If you’re a small business owner looking for financing, your personal financials will play a big role in your loan application. Lenders will look at your personal credit score and ask for a personal guarantee to back their capital. For them, your life isn’t entirely separate from the health of your business.
But what happens if that business has more than one owner?
Business loan applications with multiple owners aren’t all that different, but there are some important considerations for you to make -- especially when it comes to whose financials those lenders will scrutinize.
Follow these steps before filling out that loan application if you’re one of several owners of a business in need of a loan.
1. The 20 percent rule.
If you have 20 percent or more ownership in your small business, chances are good that your financials will get examined by your lender. This 20 percent rule was started by the Small Business Administration, which requires a personal guarantee from all owners with at least 20 percent ownership applying for an SBA-backed loan. Personal guarantees let lenders recoup their funds if a borrower defaults, and this was the SBA’s way of protecting its lending partners from irresponsible business owners.
Many banks and lenders have followed suit, looking to the personal assets of all owners with 20 percent or more to act as collateral for their loans.
But it’s not just a matter of personal guarantees. Lenders also examine the credit scores of owners with 20 percent ownership or more when deciding whether to extend a loan offer or deliberating its terms.
In short, if you’re applying for a loan, check to see which owners have the most invested in your small business: they’ll have the biggest impact on your application.
2. Understand your application strength.
Next, make sure to discuss with the business owners whose credit scores and personal assets will matter to the lender.
- Is each owner’s credit score high enough? Or will one owner’s low credit score hurt your chances at qualifying for that loan you need? Talking about your personal credit scores could be an uncomfortable conversation -- some people might be afraid of getting judged, receiving blame for a business issue, or feeling defensive of their own personal spending habits.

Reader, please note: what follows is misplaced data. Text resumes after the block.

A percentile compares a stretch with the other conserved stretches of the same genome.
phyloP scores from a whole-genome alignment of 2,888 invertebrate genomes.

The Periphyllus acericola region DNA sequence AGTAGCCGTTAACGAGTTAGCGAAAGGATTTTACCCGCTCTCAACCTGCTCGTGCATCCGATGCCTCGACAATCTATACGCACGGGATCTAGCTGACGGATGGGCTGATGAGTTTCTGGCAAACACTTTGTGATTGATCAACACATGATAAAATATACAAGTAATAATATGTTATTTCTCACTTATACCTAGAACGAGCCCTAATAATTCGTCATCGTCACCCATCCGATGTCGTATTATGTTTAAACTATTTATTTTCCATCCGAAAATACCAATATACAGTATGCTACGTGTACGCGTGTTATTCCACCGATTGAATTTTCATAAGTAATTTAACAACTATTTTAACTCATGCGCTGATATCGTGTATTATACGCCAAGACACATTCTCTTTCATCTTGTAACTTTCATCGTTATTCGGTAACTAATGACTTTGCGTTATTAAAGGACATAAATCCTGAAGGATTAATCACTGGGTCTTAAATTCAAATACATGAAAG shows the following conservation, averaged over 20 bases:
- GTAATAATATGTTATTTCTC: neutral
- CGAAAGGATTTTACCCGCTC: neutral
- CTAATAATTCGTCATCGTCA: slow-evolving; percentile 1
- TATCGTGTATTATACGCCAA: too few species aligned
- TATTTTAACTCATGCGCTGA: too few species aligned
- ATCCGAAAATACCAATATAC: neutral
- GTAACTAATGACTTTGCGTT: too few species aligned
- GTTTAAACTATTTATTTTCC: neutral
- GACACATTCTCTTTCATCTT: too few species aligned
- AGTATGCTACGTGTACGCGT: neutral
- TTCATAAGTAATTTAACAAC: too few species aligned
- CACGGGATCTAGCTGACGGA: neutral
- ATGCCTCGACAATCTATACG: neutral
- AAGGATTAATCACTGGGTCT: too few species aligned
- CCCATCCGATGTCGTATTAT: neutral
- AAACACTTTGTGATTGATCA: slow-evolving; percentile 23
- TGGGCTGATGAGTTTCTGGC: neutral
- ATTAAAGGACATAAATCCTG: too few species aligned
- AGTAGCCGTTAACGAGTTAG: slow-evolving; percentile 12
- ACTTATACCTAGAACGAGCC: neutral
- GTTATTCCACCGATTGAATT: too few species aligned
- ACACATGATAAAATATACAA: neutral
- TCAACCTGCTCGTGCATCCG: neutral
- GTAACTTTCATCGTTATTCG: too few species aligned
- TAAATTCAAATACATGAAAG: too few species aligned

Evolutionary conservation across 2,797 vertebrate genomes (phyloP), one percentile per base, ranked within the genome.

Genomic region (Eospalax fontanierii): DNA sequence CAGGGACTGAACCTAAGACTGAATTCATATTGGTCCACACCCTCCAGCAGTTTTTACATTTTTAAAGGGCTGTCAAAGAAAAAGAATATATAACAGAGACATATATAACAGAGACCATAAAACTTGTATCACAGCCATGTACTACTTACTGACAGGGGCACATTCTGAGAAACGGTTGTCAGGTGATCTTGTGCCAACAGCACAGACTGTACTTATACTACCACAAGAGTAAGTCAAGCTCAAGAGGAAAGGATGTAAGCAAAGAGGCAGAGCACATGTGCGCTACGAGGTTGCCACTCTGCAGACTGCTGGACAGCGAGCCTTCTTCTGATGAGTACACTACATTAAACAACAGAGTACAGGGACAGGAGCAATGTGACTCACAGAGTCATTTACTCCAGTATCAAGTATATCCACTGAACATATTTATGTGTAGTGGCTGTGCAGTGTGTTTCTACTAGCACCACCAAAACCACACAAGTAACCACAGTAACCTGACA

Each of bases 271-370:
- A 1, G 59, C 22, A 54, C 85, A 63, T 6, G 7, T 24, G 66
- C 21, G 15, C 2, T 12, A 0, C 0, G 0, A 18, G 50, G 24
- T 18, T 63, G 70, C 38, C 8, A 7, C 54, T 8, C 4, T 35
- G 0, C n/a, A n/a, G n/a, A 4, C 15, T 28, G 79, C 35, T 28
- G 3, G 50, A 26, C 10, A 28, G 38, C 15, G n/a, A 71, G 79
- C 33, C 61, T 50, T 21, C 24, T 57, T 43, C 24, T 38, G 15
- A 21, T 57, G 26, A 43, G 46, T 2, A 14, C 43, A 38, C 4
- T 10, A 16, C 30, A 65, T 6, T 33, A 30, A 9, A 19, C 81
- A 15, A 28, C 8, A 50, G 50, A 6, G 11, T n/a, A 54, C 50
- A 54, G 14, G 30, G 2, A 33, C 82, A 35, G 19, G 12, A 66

However, this talk needs to happen before you apply, because one subpar credit score can harm your entire application. And what’s more, your application might be hurt even if no single owner has low credit, but the total average isn’t very high. Lenders may worry about the compounded risk of several owners with less-than-ideal credit scores.
- Is each owner capable of signing a personal guarantee? And are they comfortable doing so? A personal guarantee might scare some away, since it puts your personal assets at risk in case you default on your business loan. If some owners with more than 20 percent ownership absolutely refuse to sign -- or they’re not able to for some reason -- then your loan application could be a non-starter.
If that’s the case, your first step should be to understand their concerns and try to address them. Personal guarantees are standard lending practice for small businesses without much collateral, as lenders need some way to protect their money, and they’re much less scary when spread across several owners. Try bringing up possibilities like a limited personal guarantee, which restricts the amount of the loan each owner is liable for, or personal guarantee insurance, which can cover up to 70 percent of your liability.
3. Change your ownership percentages.
While time-consuming and complicated, changing your business’s ownership percentages could help you qualify for the financing you need.
First, understand the policies of the lender you’re trying to work with. The SBA has a six month look-back policy, for example, which means you’ll have to adjust percentages far in advance. Other lenders might look at your articles of incorporation or tax forms. Still other alternative lenders might not follow the 20 percent rule at all, but instead only require that 70 percent or even 50 percent of the business’s total ownership be represented.
Next, work with an accountant and a lawyer. Each entity type has its own ownership rules, which can also vary by state, so you don’t want to make a mistake.
S-Corporations and C-Corporations require that owners buy shares from each other or the company, record the stock transfer, and file new incorporation paperwork with the state. For Limited Liability Corporations, you’ll have to swap stocks according to your LLC operating agreement, but you won’t necessarily need to update incorporation paperwork.
Don’t try this on your own, no matter how legally savvy you might be. Messing with the terms of ownership in your business’s articles of incorporation could have serious repercussions, so you’ll want to verify everything with experts.